The largest cometary impact of the sun that I have ever witnessed occurred this weekend triggering a significant coronal mass ejection (CME). The animated GIF below shows the event.
The coma of the comet was bigger than the earth (although the nucleus was certainly much less massive) and its tail stretched for several million miles. The comet streaked towards the sun at terrific speeds indicating a large, eccentric orbit. Further analysis of the comet’s motion shows an apparent slowdown as the comet neared the sun. In actuality, the comet continued to speed up as it swung around the sun, but did not quite clear the solar disk and smacked the sun on the far side, triggering the CME that erupted on the opposite side from the comet’s apparent approach in the animated GIF.
While some, like the bloggers at SpaceWeather, have expressed surprise in seeing the associated CME, this is not the first time that a comet has triggered a coronal mass ejection. A much smaller impact event occurred last May and can be seen in the YouTube video on our site here. Another similar collision that resulted in a more ambiguous CME can be seen on our site here.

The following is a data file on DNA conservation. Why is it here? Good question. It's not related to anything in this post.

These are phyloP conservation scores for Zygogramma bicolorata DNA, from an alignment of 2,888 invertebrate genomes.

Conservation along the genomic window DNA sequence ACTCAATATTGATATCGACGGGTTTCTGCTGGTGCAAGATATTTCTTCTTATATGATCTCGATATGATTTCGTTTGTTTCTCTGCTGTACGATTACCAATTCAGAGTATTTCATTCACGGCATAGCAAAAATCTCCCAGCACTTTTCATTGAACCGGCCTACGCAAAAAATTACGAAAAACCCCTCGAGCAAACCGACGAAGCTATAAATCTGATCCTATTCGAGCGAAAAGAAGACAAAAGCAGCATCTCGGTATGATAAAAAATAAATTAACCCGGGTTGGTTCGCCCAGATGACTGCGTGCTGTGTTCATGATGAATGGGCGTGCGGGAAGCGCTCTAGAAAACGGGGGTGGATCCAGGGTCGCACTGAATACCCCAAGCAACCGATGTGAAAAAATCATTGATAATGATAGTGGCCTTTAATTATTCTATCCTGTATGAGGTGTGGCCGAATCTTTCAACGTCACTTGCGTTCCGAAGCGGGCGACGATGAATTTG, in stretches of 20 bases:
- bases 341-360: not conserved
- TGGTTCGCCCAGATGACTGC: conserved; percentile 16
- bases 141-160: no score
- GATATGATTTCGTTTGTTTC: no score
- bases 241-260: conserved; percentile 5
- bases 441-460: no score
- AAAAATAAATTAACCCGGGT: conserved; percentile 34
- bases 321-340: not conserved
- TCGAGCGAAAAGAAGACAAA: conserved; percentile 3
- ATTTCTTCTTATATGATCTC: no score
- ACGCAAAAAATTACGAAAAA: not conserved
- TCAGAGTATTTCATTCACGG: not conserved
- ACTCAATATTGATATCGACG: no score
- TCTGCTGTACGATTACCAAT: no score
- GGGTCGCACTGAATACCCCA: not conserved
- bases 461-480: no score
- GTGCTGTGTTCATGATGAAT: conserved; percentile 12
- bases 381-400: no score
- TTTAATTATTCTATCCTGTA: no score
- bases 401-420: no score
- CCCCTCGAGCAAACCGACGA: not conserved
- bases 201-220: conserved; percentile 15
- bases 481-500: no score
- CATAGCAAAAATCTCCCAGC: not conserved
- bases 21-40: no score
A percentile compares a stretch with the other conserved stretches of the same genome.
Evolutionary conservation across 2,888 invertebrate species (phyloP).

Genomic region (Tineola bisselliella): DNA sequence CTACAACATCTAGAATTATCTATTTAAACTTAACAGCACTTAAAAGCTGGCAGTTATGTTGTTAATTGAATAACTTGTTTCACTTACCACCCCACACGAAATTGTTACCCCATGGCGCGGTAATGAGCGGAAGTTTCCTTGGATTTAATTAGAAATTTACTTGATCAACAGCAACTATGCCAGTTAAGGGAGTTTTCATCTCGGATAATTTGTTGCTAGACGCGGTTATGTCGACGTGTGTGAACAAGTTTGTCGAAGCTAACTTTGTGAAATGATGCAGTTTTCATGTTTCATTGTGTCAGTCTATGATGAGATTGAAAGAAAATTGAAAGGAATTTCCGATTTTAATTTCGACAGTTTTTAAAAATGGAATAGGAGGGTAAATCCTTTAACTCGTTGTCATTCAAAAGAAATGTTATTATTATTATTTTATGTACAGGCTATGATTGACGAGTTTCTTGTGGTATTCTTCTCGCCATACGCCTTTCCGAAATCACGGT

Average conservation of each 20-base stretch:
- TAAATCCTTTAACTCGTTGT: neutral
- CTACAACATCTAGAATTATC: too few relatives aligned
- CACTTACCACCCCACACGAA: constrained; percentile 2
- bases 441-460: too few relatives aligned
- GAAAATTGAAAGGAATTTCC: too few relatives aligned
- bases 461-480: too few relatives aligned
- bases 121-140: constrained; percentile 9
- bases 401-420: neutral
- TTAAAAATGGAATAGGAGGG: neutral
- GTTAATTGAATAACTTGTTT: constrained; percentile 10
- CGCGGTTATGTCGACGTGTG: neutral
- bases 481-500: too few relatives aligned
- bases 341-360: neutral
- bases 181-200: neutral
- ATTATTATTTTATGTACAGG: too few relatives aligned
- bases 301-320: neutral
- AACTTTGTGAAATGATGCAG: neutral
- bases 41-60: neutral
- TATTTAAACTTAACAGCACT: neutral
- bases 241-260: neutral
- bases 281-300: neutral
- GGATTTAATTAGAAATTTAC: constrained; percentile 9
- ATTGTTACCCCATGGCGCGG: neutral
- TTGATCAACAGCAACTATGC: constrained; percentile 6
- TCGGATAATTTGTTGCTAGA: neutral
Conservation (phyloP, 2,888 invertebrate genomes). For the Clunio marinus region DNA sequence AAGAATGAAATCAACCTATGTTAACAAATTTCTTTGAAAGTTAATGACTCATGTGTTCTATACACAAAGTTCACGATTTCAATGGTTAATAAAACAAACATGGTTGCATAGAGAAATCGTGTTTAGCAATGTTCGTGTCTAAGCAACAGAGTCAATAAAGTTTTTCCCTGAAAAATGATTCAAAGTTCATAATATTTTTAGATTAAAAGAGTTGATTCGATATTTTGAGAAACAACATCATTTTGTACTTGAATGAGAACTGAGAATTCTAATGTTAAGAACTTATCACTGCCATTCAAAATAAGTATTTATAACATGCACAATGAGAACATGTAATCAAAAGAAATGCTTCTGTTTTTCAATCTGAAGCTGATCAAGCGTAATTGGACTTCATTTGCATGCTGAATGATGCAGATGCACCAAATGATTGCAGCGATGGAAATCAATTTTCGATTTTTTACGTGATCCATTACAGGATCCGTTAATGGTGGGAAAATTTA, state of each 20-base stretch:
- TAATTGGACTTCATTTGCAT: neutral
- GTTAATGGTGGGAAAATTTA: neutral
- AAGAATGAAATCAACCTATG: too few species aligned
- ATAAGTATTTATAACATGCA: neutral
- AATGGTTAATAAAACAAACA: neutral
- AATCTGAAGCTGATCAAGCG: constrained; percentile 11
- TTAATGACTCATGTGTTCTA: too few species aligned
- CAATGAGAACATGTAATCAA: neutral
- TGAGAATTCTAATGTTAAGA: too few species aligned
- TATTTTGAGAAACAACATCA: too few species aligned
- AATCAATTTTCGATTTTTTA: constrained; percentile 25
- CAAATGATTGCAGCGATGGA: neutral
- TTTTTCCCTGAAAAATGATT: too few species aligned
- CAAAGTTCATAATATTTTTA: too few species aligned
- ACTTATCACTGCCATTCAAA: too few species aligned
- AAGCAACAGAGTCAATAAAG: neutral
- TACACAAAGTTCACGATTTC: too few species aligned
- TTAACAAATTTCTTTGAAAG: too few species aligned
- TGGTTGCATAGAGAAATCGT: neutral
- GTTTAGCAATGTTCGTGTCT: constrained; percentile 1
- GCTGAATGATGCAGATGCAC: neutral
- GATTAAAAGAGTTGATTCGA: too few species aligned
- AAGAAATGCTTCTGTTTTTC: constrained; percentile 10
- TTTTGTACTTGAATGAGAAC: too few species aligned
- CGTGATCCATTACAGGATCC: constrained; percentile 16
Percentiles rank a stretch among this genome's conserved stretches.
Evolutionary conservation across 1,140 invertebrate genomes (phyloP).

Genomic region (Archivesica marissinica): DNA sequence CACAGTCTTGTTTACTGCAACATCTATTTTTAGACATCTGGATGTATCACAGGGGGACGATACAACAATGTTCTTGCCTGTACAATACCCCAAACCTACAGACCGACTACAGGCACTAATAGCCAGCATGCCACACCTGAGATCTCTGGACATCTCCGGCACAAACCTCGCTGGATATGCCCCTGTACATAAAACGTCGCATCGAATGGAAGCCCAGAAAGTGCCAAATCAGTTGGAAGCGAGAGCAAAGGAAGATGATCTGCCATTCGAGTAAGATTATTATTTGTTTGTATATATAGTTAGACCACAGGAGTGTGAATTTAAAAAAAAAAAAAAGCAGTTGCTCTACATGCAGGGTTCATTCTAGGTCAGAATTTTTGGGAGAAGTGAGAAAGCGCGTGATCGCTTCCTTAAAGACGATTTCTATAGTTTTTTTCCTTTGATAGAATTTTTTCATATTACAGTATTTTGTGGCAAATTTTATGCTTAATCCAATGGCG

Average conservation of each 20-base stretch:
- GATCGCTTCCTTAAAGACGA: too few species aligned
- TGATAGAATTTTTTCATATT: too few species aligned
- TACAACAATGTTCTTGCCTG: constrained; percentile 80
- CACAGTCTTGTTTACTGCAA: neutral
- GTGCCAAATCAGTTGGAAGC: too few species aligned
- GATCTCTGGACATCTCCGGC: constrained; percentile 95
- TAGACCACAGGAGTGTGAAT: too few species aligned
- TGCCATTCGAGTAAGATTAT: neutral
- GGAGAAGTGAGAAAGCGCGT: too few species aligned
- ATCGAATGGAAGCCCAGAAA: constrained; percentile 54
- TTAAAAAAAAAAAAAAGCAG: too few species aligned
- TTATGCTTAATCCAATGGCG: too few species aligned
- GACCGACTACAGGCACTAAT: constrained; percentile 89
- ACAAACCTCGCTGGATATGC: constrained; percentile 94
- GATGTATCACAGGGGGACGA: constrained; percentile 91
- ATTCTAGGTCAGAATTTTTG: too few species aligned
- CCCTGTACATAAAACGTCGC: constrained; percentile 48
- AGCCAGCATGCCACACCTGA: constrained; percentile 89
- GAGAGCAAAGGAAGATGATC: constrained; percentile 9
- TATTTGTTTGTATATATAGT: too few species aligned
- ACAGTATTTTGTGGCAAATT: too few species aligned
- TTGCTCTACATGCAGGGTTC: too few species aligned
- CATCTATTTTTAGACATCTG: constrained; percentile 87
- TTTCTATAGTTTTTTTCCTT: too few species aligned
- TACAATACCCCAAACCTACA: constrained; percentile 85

Conventional astronomical theories cannot account for the violent solar reactions to these two impacts because neither body had sufficient mass or speed to violently blast significant amounts of ejecta millions of miles away from the sun’s surface. However, proponents of the Electric Universe predicted such behavior. According to them, comets are like giant capacitors that become highly electrically charged due to their eccentric orbits around the sun. When they plunge through the inner solar system, the dense solar winds trigger plasma discharges resulting in the tail and coma of the comet. If there is any truth to this idea, it is easy to imagine how a comet impact could disrupt the local magnetic field of the sun and result in a CME.